Prevention Of Teenage Violence

Prevention of Teenage Violence

Violence is defined as the intentional use of force to harm a human being. Its outcome is injury (whether physical or psychological, fatal or nonfatal). Violence among teenagers is on the rise, and has been since the early 1980\'s. In my opinion this is due to the increase of violence in the media, the astounding availability of firearms and the lack of proper guidance in the home. Northeastern University\'s College of Criminal Justice reports that from 1985 to 1993 murders committed by people over the age of 25 dropped an impressive 20%; meanwhile they increased 65% for people between the ages of 18-24 and an astounding 165% growth for teenagers 14 to 17. According to the National Center for Injury Prevention and Control, in 1996, 6548 young people 15-24 years old were victims of homicides. This amounts to an average of 18 youth homicides per day in the US. It also states that homicide is the second leading cause of death for persons 15-24 and is the leading cause of death for African-American and Hispanic youths in this age group. There are a few things that we as Americans can do to stunt this problem, and it starts with the home. By focusing on the home first, we as Americans can drastically reduce the amount of violent crime committed in the US.


Violence in the media is getting way out of hand. Hollywood realizes that the more violence that it shows in its movies, then the more likely it will have a larger box office draw. Some movies need to start being rated NC-17, we have the rating but it seems as though the only reason it is there is for pornography. What is the point of having such a rating and never using it, several movies come to mind that I believe should have been rated NC-17. One in point, The Matrix, it\'s heavy gun scenes were not appropriate to the impressionable minds of some young teens around the nation and even to some adults capable of doing horrible things. The shooting at Columbine High School sounded eerily similar to a particular scene in the movie and it is impossible for me to ever see the movie again without thinking of the town of Littleton, Colorado.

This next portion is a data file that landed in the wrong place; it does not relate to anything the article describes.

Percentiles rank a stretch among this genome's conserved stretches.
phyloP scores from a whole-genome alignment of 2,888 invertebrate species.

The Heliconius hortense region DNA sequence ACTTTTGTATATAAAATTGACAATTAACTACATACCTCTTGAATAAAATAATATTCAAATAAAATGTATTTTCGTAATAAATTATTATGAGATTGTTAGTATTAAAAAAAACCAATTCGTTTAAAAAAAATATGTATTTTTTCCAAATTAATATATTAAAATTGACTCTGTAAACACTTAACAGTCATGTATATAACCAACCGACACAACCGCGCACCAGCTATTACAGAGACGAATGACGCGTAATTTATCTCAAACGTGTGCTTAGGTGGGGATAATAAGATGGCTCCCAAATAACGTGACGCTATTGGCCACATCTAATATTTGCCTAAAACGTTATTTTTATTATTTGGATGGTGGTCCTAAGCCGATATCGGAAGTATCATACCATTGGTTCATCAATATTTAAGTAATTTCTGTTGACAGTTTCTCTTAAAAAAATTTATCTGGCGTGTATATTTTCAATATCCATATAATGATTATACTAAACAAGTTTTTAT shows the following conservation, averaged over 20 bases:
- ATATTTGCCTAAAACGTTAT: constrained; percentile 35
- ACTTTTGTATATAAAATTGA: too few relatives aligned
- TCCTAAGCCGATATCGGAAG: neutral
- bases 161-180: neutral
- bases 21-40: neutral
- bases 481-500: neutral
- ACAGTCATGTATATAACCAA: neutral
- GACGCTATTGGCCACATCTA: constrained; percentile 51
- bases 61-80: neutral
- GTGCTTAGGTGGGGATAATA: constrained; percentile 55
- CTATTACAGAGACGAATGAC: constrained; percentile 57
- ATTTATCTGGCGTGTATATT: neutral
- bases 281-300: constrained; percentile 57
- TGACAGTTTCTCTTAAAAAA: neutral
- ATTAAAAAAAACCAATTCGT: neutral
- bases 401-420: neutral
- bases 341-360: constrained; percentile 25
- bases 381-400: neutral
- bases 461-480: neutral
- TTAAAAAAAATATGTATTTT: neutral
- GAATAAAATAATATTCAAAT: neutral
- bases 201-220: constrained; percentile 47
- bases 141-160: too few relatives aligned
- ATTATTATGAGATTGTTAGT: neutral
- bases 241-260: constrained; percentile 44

Another issue that comes to mind is the grotesque availability of firearms in the United States. The Gun Control Research Center reports that there are still 24 states in the union that have no statewide handgun purchase law. Now I\'m not sure if this means that any 12 year old kid can walk into a gun shop and buy a handgun, but it sure does mean that a Dylan Klebold or an Eric Harris can get a hold of semi automatic machine guns and rifle and rampage a suburban high-school. However the society as a whole may be losing some valuable time if we confine our public debates and agenda to the issue of gun control, because that and violence in the media are not the only concerns.
The first and foremost responsibility of every person is to be there for his or her family. Today, too many people are not "getting to know their children", knowing who their friends are, and all in all making a positive contribution to their children\'s development. Kids are making bombs and harboring assault weapons in their rooms, right under their parents\' noses. Parents need to communicate with their children, know what\'s going on by engaging them in conversation. Too many people are not the controlling element in their children\'s education, however let new technologies do their job for them. Parents allow television, the Internet, and friends to become the driving force in their child\'s development. What kind of guidance is that? Is that really what people want, an entire generation that has no real attachment to their home and continues the practice of what I like to call, "high tech neglect", when they become parents?


In today\'s suburban society, it is so easy to leave a child home alone. Parents may feel that they are out of the city and out of the reach of all the evils in the world. But all the child has to do is turn on the television or